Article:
Poll: Obama up 5 points in Ohio, holds narrower leads in Virginia, Florida

A new poll shows President Obama with a slight edge on GOP challenger Mitt Romney in three key battleground states, with under a week left until Election Day.

A new Quinnipiac University/New York Times/CBS News swing-state poll finds Obama up by 5 points in Ohio, up 1 in Florida and up 2 in Virginia, but the president’s margin in the two Southern states has shrunk amid a Romney surge.

In Ohio, the poll finds Obama leading with 50 percent support from likely voters to Romney’s 45. The race is unchanged from the same poll released Oct. 22, which also showed the candidates at 50-45. 

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In Florida, Obama’s 53-44 lead over Romney in late September has been trimmed to a 48-47 advantage. And in Virginia, Obama’s 51-46 edge over Romney in early October is now a 49-47 lead for the president.

“After being subjected to what seems like a zillion dollars’ worth of television ads and personal attention from the two candidates reminiscent of a high-school crush, the key swing states of Florida and Virginia are too close to call with the election only days away,” said Peter A. Brown, assistant director of the Quinnipiac University Polling.

Still, Obama holds a strong edge among those who have already cast their ballots, topping Romney by 50 percent to 44 in Florida, 60-34 in Ohio and 57-38 in Virginia. 


Ohio voters give Romney a net unfavorable rating, with 48 percent unfavorable to 46 favorable. But in the other two states, voters view him more positively, with Florida voters giving him a 48 favorable and 47 unfavorable split. In Virginia, Romney has a 49 percent positive and 46 negative rating from voters.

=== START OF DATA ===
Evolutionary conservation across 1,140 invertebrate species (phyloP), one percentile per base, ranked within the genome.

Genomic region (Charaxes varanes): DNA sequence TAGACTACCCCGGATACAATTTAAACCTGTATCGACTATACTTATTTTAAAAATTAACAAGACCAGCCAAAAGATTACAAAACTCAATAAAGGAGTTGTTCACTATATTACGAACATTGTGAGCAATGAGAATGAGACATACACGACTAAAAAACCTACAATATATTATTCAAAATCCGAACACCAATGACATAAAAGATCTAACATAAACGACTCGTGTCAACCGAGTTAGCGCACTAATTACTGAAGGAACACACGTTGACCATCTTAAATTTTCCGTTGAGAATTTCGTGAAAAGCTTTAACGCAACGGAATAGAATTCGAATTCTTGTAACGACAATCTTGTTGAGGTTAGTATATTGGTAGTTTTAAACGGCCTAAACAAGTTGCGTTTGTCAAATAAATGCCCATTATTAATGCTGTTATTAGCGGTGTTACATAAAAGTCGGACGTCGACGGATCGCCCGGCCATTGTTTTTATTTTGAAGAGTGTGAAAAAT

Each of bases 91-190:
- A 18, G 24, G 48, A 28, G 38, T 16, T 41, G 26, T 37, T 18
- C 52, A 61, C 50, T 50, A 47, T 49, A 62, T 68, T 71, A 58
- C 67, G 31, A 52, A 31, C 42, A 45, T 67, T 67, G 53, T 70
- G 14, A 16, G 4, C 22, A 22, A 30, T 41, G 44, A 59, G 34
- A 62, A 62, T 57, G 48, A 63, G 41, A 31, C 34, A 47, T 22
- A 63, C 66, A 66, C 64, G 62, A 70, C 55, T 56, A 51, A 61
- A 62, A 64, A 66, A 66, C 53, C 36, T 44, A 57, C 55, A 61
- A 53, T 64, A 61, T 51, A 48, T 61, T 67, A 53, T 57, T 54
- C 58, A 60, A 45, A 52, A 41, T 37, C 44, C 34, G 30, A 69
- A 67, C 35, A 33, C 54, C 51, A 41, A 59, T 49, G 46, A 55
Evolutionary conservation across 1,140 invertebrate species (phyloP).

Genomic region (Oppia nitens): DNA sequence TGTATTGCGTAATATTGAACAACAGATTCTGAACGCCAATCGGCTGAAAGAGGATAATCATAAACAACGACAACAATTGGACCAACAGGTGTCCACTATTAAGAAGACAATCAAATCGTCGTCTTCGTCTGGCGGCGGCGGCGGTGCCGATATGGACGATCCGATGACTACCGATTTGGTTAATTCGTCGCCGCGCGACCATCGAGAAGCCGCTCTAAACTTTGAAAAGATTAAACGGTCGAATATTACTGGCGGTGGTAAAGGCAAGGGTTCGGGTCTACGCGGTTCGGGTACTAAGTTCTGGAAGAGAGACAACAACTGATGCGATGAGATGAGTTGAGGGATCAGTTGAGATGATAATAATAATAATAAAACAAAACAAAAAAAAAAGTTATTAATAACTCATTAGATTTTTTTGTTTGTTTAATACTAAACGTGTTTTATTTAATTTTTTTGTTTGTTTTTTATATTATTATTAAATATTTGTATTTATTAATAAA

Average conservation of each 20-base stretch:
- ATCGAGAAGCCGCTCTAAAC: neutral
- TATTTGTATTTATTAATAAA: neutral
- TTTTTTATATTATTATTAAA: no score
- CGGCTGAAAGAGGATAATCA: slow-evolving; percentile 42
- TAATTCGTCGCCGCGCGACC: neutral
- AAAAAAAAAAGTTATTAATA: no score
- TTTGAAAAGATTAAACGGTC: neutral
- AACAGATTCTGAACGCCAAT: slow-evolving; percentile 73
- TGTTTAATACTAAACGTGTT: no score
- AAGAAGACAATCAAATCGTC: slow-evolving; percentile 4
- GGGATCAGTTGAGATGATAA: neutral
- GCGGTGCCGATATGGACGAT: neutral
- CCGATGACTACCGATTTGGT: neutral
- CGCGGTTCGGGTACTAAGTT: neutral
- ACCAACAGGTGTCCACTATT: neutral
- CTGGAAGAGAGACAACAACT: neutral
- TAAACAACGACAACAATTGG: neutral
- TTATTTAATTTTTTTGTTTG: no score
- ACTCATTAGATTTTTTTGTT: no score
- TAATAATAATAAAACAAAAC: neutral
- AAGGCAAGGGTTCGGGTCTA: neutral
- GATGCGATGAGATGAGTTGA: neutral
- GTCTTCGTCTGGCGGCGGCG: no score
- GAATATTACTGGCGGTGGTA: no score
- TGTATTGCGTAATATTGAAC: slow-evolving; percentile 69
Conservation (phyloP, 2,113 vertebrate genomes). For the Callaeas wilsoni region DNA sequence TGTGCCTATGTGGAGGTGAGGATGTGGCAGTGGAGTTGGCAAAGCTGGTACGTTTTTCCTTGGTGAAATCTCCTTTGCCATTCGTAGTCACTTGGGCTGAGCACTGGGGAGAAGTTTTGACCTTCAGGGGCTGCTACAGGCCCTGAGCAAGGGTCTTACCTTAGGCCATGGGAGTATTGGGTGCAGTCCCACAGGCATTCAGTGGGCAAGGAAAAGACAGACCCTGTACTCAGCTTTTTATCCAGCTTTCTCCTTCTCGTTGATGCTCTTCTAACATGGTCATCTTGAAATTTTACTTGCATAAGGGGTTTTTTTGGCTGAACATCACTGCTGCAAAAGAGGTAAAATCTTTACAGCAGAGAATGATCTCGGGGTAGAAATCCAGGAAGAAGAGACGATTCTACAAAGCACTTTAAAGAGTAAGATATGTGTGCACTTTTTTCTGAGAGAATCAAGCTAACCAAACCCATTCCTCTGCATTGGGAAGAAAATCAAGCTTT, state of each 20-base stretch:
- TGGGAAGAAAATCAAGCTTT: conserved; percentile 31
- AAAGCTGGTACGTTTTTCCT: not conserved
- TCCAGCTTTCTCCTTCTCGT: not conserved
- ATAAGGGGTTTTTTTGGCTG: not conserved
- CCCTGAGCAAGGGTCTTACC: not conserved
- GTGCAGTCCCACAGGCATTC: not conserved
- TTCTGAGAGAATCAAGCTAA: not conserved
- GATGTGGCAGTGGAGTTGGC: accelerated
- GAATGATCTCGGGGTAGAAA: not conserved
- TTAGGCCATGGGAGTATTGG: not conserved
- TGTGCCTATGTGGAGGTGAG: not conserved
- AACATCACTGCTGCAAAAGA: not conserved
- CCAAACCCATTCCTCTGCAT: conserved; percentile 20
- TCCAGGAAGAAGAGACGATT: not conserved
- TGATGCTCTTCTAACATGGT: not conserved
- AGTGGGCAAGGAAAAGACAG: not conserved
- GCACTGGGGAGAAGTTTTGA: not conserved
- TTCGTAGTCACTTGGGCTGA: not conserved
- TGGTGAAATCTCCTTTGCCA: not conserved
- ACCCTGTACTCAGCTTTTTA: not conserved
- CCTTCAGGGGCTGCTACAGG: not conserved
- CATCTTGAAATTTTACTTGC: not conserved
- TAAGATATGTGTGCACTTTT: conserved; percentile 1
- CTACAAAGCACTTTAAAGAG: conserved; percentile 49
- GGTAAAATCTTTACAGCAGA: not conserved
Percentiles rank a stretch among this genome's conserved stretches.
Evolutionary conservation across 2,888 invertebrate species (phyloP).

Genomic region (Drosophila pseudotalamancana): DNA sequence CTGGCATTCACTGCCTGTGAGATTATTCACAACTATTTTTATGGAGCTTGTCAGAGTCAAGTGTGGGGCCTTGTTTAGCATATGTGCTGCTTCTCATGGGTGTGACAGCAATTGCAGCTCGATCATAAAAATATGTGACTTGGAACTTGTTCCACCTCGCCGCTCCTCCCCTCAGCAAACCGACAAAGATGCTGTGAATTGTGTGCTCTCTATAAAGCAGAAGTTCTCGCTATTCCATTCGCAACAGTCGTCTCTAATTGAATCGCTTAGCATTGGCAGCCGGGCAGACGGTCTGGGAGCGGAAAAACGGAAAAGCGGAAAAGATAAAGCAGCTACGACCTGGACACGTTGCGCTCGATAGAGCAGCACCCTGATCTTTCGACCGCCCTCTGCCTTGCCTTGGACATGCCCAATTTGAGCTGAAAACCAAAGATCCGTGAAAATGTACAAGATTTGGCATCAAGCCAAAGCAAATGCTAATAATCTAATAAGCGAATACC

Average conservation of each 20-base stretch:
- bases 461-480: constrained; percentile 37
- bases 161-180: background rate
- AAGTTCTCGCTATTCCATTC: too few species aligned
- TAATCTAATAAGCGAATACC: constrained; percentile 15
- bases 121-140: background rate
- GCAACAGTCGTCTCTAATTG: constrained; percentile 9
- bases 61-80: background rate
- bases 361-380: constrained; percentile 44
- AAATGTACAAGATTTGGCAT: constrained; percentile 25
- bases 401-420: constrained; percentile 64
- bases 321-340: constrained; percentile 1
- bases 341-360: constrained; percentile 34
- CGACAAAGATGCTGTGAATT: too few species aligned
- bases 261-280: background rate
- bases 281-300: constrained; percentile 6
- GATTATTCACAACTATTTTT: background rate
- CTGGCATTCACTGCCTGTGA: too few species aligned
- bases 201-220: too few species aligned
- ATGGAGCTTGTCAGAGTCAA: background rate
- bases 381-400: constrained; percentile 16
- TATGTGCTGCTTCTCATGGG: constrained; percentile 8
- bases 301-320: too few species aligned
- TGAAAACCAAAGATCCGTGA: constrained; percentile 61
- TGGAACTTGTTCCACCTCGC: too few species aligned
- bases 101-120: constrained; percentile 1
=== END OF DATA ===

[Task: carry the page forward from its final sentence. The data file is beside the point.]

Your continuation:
The president is viewed favorably by voters in all three states, with a 51-46 split in Florida, 52-44 in Ohio and 52-46 in Virginia.

Voters in Florida (49-48) and Ohio (50-47) approve of the job Obama is doing as president. But voters in Virginia are split, with 49 percent approving, 49 disapproving. 

In Florida, Romney is backed by independents by a narrow margin, at 49-44.  Florida voters gave Obama higher marks, however, on which candidate better understands their concerns. Sixty percent said Obama cares about their needs and problems to 38 percent who said the president was unconcerned. For Romney, 47 percent said he cares to 49 who said he didn’t.

In Ohio, Romney has 49 percent support among independents to Obama at 43. Ohio voters said the nation’s economy is improving by a 40-30 percent split. Fifty-two percent of Ohio voters said their state’s economy was improving as well.  

In Virginia, Romney takes independents by 57-36 and voters say the economy is improving by 40 to 35 percent. 

The latest Quinnipiac swing-state numbers come as national and battleground polls show Romney and Obama locked in a tight race.

A national New York Times/CBS poll showed Obama edging Romney among likely voters with 48 percent support to 47 for the GOP nominee.

The Quinnipiac survey was conducted from Oct. 23-28 and has a 3-point margin of error.